Canadian organisations urge Trudeau to stop arms sales to Saudi Arabia

Canadian organisations urge Trudeau to stop arms sales to Saudi Arabia
After a UN panel stated Canada has been fuelling the conflict in Yemen, a coalition of Canadian organisations urged Prime Minister Justin Trudeau to stop selling arms to Saudi Arabia.
3 min read
18 September, 2020
Canada renegotiated a $14 billion military equipment contract with Saudi Arabia this year [Getty]
An open letter by a coalition of Canadian organisations called on Prime Minister Justin Trudeau to stop exporting weapons to Saudi Arabia after a UN panel for the first time named Canada as a country helping fuel the war in Yemen, according to a Friday Globe and Mail report.

In April, the Canadian government renegotiated the terms of a $14 billion light armoured vehicles contract with Saudi Arabia, paving the way for exports to recommence following a spat between the two countries.

The letter was signed by a coalition of 39 human rights, arms control and labour organisations, including the Public Service Alliance of Canada, the largest union within the Canadian government.

The coalition said that Canada’s arms exports to Saudi Arabia more than doubled in the past calendar year and hit a record high in 2019, thanks to Ottawa's lucrative light armoured vehicles contract with Riyadh.

Last year, Canada exported nearly $2.9 billion worth of military equipment to Saudi Arabia, with nearly all of it being light armoured vehicles, according to the letter. Weapons shipments to Saudi Arabia currently make up over 75 percent of Canada’s military exports to countries other than the United States.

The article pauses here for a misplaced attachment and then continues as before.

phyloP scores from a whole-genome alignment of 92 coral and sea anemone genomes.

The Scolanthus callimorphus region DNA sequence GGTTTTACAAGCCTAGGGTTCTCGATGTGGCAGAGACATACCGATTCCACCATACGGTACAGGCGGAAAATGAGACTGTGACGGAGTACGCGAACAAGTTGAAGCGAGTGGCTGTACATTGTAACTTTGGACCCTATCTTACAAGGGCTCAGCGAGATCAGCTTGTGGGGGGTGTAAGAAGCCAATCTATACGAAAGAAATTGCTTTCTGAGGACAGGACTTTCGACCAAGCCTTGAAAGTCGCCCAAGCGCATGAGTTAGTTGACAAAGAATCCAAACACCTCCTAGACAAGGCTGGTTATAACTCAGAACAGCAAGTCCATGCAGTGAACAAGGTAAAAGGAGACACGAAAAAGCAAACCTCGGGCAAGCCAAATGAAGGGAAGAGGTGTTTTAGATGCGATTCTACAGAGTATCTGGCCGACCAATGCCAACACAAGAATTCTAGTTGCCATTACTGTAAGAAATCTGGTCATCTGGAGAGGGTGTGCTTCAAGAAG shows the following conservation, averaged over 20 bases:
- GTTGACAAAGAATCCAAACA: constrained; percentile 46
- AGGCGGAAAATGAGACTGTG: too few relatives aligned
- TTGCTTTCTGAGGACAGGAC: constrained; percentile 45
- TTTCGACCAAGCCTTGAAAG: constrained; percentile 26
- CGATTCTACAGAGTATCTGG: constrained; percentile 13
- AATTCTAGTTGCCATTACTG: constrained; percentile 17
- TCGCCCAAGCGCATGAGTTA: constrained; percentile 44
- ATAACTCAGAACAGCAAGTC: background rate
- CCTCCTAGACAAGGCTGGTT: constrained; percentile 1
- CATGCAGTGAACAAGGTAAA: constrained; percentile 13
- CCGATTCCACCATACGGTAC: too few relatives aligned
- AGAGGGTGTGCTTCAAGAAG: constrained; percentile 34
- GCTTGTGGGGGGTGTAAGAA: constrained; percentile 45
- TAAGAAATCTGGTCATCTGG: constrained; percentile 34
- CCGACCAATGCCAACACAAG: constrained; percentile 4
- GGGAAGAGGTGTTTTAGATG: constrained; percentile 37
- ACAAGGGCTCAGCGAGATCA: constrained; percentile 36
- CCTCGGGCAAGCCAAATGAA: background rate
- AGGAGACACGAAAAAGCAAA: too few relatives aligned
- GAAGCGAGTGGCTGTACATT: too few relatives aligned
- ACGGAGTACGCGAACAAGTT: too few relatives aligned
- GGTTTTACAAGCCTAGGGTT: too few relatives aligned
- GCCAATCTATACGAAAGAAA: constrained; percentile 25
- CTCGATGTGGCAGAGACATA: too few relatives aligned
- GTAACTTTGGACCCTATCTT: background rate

According to the Globe and Mail, combat vehicles sold by Canada to Saudi Arabia were reportedly spotted in Yemen, where a Saudi-led coalition leads a military campaign against Houthi rebels backed by Iran.

In a report for the period ending in June 2020, a UN Human Rights Council panel of independent experts monitoring the Yemen conflict last week included Canada for the first time in a list of countries selling arms to entities fighting in the country. The panel included Canada due to an increase in its arms sales to Saudi Arabia.

The experts wrote the countries named in the report, which also include the US, the UK and France, “continued their support of parties to the conflict including through arms transfers, thereby helping to perpetuate the conflict".

Canada's vehicle sales to Saudi Arabia had previously been on hold since 2018 due to tensions between Ottawa and Riyadh over the murder of journalist Jamal Khashoggi and Saudi Arabia's involvement in the war in Yemen. 

The move marks a U-turn for Prime Minister Justin Trudeau, who had indicated in December 2018 that he was looking to end the controversial agreement.

Minister of Foreign Affairs Francois-Philippe Champagne, however, said in a statement that cancelling the deal "could have resulted in billions of dollars in damages to the government of Canada, with potential damages amounting to the full value of the contract", he said. 

The move would have put thousands of Canadian jobs at risk, not only in "southwestern Ontario but also across the entire defense industry supply chain, which includes hundreds of small and medium enterprises", he added.

The vehicles are made in Canada by a subsidiary of American contractor General Dynamics. 

"Under our law, Canadian goods cannot be exported where there is a substantial risk that they would be used to commit or to facilitate serious violations of international humanitarian law, international human rights law or serious acts of gender-based violence," he said.

The coalition asked Trudeau to come up with a plan alongside labour unions to support Canadian workers who would be affected by an end to arms sales to Saudi Arabia.

A spokeswoman for Global Affairs Canada, a department in the Canadian government, told the Globe and Mail Canada has "one of the strongest export-controls systems in the world, and respect for human rights is enshrined in our export-controls legislation".

The conflict in Yemen has killed more than 100,000 people and created the world’s worst humanitarian disaster, with more than 3 million people internally displaced and two-thirds of the population relying on food aid for survival.

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